When considering a 12(b)(6) motion to dismiss, a court evaluates the legal sufficiency of a plaintiff's complaint, not the merits. Gibson v. City of Chi., 910 F.2d 1510, 1520 (7th Cir. 1990). We must accept all well-pleaded allegations as true and will not dismiss a case for failure to state a claim unless the plaintiff cannot prove any facts sufficient to support his claim. Conley v. Gibson, 355 U.S. 41, 45-46 (1957). All inferences are to be drawn in a light most favorable to the plaintiff. Jackson v. E.J. Branch Corp., 176 F.3d 971, 978 (7th Cir. 1999). To survive a motion to dismiss, a plaintiff need only provide a "short and plain statement" under Rule 8(a)(2); the particulars of the claim are not required. Midwest Gas Servs. v. Ind. Gas. Co., 317 F.3d 703, 710 (7th Cir. 2002). Nonetheless, to withstand a motion to dismiss, a complaint must allege facts which set forth the essential elements of the cause of action. Doherty v. City of Chi., 75 F.3d 318, 326 (7th Cir. 1996). With these principles in mind, we turn to the instant motion.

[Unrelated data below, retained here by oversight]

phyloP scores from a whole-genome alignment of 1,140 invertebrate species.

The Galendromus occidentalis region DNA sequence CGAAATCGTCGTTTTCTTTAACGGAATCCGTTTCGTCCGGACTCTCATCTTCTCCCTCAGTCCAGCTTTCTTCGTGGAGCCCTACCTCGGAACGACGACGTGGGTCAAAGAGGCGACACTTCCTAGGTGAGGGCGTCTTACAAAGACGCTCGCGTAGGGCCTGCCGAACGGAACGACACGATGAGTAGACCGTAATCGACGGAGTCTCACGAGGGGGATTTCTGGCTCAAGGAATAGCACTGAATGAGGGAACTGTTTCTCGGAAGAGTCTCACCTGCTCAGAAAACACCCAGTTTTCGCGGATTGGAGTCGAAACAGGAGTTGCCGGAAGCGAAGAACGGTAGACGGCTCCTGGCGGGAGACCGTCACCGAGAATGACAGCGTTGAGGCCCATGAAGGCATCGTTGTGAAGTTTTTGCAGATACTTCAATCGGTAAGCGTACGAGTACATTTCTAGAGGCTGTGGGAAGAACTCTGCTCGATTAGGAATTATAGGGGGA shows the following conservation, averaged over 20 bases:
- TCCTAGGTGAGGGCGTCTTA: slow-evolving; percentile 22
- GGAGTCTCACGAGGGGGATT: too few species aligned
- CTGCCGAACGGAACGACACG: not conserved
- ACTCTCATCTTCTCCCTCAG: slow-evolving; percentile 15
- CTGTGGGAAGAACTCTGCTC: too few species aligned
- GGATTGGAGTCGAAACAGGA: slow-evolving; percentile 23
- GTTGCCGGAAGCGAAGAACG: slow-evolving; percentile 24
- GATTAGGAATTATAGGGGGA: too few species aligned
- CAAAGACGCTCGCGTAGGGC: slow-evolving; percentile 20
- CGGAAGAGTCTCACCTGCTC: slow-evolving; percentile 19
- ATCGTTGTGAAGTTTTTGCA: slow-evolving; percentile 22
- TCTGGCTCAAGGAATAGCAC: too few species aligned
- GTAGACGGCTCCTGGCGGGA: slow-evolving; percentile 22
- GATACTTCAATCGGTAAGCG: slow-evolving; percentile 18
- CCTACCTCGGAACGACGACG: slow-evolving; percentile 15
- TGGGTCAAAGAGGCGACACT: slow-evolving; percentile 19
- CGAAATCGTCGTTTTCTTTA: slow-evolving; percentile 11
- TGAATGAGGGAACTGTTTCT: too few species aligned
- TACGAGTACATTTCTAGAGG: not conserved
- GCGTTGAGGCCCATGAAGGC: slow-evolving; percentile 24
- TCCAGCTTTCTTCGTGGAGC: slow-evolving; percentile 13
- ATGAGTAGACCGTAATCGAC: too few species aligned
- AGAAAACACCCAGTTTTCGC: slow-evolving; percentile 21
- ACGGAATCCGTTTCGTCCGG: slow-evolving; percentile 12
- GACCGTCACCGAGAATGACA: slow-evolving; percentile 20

Plaintiff's claims fall into two categories: 1) Section 1983 claims and 2) an Illinois state law spoliation claim. Because all of the Section 1983 claims are governed by the same standard of review we will deal with them first. ...